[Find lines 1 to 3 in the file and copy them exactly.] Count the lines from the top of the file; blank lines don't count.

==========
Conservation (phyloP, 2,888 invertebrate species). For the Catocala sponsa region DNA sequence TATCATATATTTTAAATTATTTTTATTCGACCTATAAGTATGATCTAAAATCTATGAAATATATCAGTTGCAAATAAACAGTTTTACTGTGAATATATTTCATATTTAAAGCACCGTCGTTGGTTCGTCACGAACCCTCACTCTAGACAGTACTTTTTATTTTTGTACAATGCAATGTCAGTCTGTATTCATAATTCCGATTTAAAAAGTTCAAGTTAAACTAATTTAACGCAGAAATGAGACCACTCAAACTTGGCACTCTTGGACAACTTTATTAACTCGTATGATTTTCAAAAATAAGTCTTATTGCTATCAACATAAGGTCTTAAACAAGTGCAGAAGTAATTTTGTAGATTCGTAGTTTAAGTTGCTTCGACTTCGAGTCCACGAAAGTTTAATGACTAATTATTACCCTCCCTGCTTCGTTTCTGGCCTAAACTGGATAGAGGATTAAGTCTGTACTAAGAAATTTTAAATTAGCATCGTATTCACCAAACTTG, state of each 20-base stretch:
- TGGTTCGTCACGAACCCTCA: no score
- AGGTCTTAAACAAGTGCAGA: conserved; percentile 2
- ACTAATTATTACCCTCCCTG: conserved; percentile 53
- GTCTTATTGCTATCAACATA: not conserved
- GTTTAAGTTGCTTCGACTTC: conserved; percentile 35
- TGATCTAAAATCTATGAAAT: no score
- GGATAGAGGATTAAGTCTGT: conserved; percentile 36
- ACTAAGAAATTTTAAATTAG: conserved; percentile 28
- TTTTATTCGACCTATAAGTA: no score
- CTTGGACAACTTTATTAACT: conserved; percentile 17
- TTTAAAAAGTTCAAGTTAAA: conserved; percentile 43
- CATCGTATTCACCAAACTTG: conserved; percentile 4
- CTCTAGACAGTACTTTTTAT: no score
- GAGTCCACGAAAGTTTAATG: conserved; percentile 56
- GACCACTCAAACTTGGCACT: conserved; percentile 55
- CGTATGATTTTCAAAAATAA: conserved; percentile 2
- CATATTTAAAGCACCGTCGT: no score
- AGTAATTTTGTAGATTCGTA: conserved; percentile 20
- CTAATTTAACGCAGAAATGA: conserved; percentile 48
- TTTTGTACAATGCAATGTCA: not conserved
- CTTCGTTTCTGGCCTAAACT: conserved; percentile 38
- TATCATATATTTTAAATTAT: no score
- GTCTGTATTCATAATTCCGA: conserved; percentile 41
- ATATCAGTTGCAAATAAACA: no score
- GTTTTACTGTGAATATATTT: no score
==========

Conservation (phyloP, 2,888 invertebrate species). For the Catocala sponsa region DNA sequence TATCATATATTTTAAATTATTTTTATTCGACCTATAAGTATGATCTAAAATCTATGAAATATATCAGTTGCAAATAAACAGTTTTACTGTGAATATATTTCATATTTAAAGCACCGTCGTTGGTTCGTCACGAACCCTCACTCTAGACAGTACTTTTTATTTTTGTACAATGCAATGTCAGTCTGTATTCATAATTCCGATTTAAAAAGTTCAAGTTAAACTAATTTAACGCAGAAATGAGACCACTCAAACTTGGCACTCTTGGACAACTTTATTAACTCGTATGATTTTCAAAAATAAGTCTTATTGCTATCAACATAAGGTCTTAAACAAGTGCAGAAGTAATTTTGTAGATTCGTAGTTTAAGTTGCTTCGACTTCGAGTCCACGAAAGTTTAATGACTAATTATTACCCTCCCTGCTTCGTTTCTGGCCTAAACTGGATAGAGGATTAAGTCTGTACTAAGAAATTTTAAATTAGCATCGTATTCACCAAACTTG, state of each 20-base stretch:
- TGGTTCGTCACGAACCCTCA: no score
- AGGTCTTAAACAAGTGCAGA: conserved; percentile 2